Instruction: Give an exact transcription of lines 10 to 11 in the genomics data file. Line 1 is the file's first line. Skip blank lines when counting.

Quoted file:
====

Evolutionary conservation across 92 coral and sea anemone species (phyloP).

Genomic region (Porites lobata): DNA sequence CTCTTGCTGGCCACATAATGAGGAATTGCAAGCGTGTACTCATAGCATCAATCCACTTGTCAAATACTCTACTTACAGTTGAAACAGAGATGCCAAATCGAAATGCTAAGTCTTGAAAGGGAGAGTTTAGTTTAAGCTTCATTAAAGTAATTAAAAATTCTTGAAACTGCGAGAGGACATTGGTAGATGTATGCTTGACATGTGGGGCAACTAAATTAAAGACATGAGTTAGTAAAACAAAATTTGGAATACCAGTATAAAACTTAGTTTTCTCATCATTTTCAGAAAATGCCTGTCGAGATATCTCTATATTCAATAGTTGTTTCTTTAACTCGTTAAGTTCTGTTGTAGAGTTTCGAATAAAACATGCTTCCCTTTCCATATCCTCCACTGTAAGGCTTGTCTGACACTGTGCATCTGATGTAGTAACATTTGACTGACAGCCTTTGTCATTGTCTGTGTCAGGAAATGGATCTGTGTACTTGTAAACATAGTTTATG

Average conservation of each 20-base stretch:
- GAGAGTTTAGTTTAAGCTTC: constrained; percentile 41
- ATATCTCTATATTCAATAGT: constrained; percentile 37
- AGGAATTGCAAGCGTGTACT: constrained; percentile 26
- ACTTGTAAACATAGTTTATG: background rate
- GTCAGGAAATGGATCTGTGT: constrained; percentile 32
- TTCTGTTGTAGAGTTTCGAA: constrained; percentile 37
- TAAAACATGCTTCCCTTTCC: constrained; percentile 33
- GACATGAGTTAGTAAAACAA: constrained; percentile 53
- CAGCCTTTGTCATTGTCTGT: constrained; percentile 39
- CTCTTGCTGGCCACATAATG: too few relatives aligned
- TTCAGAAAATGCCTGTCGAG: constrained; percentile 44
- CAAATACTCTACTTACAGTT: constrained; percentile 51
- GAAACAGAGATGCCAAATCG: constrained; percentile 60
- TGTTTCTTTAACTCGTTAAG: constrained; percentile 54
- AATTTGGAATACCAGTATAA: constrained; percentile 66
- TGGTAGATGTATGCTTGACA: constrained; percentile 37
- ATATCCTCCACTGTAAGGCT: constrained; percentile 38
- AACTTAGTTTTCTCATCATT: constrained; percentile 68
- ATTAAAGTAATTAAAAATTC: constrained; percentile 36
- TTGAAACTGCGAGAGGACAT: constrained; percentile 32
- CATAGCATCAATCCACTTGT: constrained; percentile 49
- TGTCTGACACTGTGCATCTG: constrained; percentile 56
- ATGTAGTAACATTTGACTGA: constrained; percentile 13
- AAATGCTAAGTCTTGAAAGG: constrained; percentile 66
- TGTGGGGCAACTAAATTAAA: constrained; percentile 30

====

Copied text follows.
- TAAAACATGCTTCCCTTTCC: constrained; percentile 33
- GACATGAGTTAGTAAAACAA: constrained; percentile 53